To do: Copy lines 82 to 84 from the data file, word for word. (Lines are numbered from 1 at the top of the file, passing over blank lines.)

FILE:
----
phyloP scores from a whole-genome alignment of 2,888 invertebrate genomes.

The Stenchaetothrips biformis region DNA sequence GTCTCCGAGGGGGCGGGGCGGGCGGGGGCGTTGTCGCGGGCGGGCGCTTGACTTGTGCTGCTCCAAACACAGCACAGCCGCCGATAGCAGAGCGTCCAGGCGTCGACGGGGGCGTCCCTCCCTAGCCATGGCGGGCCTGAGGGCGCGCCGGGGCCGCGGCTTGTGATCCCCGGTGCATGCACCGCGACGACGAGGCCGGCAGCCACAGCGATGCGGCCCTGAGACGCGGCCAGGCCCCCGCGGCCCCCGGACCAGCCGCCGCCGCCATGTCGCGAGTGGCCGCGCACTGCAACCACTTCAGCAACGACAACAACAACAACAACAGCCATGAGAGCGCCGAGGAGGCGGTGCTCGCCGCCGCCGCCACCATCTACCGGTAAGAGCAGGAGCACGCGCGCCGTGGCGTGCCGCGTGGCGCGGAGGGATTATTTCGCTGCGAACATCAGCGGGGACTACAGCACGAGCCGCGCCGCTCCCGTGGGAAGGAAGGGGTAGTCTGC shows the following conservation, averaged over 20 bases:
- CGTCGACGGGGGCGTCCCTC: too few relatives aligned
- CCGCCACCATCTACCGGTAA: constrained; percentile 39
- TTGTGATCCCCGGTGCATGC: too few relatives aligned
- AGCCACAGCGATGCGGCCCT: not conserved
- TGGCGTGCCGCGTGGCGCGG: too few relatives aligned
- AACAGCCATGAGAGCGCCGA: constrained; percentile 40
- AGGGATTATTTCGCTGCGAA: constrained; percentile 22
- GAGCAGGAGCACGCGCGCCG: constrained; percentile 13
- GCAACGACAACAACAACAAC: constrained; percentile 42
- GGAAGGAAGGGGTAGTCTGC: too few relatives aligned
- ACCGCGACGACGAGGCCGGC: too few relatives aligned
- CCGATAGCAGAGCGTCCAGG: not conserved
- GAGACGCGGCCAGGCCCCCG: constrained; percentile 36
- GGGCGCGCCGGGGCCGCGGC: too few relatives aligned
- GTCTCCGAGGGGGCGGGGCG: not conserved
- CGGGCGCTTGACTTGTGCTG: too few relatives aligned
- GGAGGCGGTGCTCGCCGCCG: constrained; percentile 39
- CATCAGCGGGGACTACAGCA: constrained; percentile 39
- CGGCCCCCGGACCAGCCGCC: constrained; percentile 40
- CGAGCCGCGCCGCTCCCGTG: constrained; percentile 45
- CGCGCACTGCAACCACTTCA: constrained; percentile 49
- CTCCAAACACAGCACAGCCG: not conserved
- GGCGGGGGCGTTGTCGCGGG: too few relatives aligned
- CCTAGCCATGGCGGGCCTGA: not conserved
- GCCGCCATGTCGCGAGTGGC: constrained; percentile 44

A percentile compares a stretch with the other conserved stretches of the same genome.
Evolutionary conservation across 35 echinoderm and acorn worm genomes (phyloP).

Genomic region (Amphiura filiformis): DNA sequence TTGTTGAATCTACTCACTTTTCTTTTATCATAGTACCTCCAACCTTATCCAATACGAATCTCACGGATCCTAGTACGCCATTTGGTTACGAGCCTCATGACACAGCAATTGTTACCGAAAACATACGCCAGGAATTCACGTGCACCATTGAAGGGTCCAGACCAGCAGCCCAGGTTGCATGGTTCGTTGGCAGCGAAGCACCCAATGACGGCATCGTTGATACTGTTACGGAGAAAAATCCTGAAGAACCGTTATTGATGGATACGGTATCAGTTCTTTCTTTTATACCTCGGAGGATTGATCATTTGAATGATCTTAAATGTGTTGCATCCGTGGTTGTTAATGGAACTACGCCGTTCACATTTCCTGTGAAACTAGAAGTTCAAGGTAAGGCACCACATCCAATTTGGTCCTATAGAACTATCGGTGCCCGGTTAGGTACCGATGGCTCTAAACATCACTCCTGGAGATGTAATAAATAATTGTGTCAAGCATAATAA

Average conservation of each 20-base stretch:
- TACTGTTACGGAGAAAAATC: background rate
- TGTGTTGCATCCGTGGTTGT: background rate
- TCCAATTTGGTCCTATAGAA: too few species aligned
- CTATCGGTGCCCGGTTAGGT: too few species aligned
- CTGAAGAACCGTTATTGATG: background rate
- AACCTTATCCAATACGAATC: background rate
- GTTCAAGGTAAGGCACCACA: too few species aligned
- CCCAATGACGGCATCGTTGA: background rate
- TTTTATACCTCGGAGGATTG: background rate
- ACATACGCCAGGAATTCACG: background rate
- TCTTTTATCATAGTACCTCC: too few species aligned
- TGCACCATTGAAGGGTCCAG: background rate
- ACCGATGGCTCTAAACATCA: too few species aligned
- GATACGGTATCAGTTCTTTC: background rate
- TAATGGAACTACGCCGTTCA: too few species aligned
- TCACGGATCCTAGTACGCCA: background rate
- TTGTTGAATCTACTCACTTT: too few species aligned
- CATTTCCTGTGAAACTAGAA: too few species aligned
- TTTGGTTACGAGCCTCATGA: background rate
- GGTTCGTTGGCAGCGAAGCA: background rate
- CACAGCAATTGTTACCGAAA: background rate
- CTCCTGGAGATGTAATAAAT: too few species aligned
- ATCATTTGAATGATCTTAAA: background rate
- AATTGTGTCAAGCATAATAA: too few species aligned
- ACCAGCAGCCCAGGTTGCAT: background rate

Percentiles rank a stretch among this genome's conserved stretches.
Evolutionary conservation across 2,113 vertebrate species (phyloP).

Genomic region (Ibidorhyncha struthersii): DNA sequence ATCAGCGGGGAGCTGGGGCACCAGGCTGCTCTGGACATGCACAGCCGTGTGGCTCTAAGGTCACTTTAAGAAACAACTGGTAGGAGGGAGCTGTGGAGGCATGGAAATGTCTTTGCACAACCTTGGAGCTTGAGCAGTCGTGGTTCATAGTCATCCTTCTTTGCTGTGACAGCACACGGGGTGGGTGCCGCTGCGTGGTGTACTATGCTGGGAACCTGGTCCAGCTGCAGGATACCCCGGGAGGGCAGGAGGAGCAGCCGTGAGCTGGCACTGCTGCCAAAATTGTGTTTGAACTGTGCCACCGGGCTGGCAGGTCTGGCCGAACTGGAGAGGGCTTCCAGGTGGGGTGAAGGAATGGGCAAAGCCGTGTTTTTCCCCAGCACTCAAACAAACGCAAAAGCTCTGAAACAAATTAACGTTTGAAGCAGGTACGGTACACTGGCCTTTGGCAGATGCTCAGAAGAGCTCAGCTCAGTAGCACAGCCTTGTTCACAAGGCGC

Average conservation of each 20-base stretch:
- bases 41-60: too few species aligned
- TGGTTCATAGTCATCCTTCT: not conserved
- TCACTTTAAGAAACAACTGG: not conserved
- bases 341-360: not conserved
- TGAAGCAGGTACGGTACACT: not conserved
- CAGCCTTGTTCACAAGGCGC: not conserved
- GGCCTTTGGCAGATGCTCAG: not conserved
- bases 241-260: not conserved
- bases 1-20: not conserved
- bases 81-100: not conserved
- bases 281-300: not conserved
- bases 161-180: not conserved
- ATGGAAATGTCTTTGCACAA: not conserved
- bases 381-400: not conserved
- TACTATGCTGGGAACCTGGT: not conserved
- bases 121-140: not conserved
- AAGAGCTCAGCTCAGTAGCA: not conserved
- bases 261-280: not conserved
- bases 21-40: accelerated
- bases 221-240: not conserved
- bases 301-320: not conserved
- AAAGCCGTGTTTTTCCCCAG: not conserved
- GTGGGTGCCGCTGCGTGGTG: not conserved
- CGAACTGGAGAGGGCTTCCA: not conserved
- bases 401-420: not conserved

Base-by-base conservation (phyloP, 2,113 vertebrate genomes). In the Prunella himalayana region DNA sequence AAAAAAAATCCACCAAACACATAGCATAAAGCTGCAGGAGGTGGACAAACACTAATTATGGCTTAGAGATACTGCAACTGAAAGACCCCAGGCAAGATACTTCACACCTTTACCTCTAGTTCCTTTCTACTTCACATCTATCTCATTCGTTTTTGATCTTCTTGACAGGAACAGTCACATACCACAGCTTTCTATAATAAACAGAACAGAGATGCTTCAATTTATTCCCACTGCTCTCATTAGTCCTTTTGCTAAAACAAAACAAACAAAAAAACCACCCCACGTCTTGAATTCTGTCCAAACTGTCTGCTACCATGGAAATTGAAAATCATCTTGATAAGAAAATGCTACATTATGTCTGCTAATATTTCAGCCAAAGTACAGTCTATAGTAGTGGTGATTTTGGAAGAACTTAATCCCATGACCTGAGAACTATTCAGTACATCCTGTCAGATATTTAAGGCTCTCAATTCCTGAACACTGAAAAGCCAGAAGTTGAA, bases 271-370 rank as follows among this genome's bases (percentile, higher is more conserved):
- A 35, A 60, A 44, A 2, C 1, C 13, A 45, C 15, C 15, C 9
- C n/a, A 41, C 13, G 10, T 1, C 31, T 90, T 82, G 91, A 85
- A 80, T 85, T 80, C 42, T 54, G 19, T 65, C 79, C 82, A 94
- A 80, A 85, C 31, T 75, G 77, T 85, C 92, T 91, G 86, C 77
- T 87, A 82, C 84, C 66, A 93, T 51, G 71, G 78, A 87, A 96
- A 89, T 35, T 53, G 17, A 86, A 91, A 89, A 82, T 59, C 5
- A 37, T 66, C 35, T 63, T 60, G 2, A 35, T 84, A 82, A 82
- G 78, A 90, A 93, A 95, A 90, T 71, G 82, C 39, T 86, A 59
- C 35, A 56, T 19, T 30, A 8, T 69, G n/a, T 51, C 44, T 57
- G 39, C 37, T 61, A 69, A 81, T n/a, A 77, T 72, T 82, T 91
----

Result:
- AAAGCCGTGTTTTTCCCCAG: not conserved
- GTGGGTGCCGCTGCGTGGTG: not conserved
- CGAACTGGAGAGGGCTTCCA: not conserved